A migration project is often seen as an infrastructure-specific subject; therefore, a common mistake is to make it an operation-specific matter. The rise of DevOps has shown that the best value emerges from multi-disciplinary collaboration. Furthermore, any infrastructure migration will impact, among others, the code setup, security rules and data integrity.
It is crucial that every specialist be involved, so that the effort is conducted as a team with full awareness of every challenge or impediment, and progress. A team that works with a collaborative mindset in the same direction and with the same goals. In our experience, there is always a direct connection between a successful migration and the level of team coherence.
To achieve such an enlarged team, make sure that you:
Identify the people that should compose it. In the case of larger corporations with a lot of teams, they could be represented by a technical lead or “ambassador”.
Share a common backlog for the entire team.
Conduct short daily meetings that involve all members of the enlarged team.
Involve the enlarged team in regular organizational ceremonies, such as grooming, planning, reviews and retrospectives.
Ensure that the project is understood, achievable and vouched for by everyone
Clearly, the more your teams are motivated, the better and faster they will work! This is especially true in a context of changes that might be perceived as a danger. You should make sure that all the people involved in the project understand its purpose and its benefits.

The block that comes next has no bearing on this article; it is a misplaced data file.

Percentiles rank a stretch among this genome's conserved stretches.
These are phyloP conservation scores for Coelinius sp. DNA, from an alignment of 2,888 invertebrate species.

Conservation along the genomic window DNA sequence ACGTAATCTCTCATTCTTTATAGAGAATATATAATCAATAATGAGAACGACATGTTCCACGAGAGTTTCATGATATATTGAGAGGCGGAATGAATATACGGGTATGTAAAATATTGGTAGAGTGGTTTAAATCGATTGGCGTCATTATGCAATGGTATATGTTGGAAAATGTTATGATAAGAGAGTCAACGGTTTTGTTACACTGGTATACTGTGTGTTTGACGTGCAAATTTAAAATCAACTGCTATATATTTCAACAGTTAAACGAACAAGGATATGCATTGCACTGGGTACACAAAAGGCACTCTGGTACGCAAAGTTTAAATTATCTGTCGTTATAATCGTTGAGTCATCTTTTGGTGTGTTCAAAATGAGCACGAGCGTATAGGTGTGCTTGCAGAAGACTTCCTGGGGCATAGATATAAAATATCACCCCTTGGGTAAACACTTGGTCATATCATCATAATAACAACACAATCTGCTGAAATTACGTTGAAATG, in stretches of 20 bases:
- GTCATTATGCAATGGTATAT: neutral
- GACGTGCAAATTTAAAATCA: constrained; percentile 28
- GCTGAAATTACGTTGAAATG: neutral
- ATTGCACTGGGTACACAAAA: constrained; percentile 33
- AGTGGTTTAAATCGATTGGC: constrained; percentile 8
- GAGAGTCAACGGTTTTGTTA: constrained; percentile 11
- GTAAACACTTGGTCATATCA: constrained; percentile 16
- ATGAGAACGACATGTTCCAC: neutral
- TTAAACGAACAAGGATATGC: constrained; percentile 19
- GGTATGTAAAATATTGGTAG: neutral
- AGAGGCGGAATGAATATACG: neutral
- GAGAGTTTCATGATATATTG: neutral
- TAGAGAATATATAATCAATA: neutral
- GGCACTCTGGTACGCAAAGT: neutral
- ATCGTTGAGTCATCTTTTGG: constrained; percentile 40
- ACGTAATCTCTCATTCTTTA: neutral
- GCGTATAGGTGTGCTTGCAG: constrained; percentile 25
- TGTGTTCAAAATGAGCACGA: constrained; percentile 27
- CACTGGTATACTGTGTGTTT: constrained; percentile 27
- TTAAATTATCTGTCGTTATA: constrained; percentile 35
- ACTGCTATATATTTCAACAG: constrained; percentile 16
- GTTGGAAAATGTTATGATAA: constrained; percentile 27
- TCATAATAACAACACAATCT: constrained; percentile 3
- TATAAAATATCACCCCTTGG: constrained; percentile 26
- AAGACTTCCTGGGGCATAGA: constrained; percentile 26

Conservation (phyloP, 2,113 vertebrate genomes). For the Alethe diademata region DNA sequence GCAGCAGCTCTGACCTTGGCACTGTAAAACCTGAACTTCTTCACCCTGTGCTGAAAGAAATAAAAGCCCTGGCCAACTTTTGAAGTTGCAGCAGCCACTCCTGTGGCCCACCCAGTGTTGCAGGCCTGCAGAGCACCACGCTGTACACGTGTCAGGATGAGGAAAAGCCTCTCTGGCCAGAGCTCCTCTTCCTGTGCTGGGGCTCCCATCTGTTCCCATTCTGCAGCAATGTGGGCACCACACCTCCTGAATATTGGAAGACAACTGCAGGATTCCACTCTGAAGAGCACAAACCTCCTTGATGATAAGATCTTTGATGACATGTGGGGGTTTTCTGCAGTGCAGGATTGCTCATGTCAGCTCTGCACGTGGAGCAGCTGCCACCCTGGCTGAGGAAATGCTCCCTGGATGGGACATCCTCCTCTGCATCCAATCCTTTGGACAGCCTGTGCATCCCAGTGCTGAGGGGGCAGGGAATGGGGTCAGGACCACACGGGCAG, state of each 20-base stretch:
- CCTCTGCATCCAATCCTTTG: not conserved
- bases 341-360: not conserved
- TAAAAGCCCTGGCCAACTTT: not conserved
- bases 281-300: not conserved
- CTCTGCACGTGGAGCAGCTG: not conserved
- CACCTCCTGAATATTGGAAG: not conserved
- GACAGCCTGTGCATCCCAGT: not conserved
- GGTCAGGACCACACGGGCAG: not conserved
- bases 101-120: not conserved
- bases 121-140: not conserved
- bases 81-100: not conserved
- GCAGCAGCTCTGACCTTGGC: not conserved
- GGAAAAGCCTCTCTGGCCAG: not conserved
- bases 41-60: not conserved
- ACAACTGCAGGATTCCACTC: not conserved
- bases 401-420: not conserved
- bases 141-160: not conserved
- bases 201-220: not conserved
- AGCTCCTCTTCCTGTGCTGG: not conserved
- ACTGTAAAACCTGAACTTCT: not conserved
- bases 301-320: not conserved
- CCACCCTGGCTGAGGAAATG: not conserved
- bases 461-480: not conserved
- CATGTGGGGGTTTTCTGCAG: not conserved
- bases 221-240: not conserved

First, involve all the people concerned, or at least, some representatives, early in the decision-making and architecting processes. Then, regularly verify that the project is understood and that your team is comfortable with achieving it. It is often helpful to provide mentoring and coaching so that the right level of skillsets and understanding is acquired to embrace and achieve the project.
Principle #2: Plan and re-plan
Fight against uncertainties
A migration effort always involves uncertainties, as new environments result in new behaviors. However, uncertainties are risks, and to ensure success, risks should be mitigated as much as possible.